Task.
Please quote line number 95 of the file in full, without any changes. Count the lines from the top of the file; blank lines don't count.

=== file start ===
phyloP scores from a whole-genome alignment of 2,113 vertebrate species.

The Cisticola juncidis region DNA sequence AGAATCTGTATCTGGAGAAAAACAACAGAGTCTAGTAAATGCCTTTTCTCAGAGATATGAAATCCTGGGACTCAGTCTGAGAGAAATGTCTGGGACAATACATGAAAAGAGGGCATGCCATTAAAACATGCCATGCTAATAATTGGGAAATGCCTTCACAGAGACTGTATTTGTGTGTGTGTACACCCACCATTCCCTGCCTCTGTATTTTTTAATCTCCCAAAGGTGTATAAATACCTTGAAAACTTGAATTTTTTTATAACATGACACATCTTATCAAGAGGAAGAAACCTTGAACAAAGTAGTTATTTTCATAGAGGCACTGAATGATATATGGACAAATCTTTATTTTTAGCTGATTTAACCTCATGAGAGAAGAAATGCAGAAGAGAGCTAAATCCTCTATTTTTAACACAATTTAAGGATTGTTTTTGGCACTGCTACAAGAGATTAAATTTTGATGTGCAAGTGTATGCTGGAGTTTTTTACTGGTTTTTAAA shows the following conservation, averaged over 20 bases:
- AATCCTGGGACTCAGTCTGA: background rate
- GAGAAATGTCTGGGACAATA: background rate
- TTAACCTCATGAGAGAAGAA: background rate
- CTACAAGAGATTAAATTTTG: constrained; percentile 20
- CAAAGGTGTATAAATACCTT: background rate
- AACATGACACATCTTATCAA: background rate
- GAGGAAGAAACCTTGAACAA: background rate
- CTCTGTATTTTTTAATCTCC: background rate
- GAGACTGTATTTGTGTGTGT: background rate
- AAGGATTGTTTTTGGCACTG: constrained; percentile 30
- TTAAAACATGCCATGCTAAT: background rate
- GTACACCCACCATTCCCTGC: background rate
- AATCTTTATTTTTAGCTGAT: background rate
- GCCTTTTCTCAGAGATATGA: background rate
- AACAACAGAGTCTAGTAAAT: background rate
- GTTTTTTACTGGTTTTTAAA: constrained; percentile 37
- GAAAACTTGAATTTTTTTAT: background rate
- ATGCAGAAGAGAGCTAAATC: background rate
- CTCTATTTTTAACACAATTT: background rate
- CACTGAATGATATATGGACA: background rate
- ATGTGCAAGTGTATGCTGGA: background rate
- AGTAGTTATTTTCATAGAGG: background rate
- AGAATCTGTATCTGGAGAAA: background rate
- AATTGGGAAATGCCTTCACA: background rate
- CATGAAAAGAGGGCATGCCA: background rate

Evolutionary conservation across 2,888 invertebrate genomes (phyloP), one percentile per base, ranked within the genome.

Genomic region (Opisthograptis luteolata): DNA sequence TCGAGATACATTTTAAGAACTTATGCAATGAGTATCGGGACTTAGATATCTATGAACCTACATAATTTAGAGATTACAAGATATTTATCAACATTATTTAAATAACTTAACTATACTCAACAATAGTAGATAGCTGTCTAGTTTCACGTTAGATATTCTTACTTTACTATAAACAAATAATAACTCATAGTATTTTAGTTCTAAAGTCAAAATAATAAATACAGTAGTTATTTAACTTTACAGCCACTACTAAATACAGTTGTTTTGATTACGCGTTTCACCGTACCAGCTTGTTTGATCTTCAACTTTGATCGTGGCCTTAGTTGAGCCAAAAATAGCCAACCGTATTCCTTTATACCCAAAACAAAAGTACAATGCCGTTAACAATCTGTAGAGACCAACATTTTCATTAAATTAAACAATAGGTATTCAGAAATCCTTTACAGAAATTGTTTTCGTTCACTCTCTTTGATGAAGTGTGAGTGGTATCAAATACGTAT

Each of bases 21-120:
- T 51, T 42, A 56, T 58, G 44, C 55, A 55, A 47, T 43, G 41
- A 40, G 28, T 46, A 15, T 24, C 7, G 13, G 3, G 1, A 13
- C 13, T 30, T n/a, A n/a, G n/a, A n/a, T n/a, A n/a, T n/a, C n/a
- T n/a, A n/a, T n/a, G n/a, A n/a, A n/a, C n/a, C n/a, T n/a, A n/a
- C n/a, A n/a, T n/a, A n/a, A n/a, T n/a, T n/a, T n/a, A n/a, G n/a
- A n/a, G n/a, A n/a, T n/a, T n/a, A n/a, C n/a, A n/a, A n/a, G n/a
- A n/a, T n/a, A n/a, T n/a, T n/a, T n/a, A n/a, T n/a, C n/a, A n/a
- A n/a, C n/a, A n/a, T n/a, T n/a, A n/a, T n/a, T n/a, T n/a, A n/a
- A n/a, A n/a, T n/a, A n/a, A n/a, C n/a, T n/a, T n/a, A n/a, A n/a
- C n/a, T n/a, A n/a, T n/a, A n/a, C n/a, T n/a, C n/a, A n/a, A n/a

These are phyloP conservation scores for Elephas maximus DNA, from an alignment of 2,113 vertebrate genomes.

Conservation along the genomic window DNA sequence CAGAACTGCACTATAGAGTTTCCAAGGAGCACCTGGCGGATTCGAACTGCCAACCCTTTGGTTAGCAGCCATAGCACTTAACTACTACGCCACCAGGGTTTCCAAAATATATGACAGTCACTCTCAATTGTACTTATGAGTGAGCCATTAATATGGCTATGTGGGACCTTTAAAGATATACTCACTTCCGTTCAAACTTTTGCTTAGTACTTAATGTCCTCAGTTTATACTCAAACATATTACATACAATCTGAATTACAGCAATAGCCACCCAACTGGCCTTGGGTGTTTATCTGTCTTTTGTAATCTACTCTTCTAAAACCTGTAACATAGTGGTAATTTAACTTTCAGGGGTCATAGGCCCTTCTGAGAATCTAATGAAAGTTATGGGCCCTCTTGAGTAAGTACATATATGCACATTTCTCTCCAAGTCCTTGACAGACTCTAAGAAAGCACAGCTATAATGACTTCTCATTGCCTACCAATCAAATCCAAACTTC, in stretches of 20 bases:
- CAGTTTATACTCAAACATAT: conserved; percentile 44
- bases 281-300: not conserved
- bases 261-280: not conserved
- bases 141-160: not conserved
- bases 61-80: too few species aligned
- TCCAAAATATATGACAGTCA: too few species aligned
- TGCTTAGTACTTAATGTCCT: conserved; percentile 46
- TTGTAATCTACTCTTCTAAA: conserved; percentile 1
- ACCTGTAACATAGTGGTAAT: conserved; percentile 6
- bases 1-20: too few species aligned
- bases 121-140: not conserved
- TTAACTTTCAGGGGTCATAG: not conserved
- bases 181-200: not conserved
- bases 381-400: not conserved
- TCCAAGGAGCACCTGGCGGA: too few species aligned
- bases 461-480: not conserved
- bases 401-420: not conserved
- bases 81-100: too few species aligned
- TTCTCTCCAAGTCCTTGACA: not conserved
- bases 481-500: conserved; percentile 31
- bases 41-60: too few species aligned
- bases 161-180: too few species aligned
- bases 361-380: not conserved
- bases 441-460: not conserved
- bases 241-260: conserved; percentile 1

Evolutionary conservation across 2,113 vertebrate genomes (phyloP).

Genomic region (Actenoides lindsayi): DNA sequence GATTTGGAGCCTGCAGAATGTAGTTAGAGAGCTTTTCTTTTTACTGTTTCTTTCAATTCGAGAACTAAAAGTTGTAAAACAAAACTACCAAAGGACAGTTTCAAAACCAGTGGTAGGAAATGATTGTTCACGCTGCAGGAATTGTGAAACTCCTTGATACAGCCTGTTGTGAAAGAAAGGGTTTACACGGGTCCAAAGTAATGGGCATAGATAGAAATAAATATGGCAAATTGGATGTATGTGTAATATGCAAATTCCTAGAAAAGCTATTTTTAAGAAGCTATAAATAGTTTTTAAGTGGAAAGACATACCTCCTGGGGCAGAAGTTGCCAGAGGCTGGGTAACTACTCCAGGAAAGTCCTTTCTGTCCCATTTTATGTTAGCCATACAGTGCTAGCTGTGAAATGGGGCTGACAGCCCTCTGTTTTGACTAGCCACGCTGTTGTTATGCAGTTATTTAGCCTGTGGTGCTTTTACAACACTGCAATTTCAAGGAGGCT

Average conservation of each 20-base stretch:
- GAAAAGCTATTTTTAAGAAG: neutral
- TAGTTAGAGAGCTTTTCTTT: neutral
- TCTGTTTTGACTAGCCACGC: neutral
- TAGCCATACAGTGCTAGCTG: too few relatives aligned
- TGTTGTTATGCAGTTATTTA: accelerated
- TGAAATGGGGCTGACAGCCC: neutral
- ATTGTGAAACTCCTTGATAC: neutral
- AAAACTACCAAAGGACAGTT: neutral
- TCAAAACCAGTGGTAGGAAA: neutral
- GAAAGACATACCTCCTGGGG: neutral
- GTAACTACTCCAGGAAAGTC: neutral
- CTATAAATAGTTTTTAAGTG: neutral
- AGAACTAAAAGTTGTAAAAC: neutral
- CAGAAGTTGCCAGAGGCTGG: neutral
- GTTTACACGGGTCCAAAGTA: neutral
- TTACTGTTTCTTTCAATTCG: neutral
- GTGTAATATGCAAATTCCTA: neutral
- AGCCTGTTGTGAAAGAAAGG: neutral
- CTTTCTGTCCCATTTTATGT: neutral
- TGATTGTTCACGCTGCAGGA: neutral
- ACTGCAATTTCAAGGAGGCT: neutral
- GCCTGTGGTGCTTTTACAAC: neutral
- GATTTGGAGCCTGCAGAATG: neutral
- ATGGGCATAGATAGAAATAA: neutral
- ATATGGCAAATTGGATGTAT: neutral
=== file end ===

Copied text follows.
- ATATGGCAAATTGGATGTAT: neutral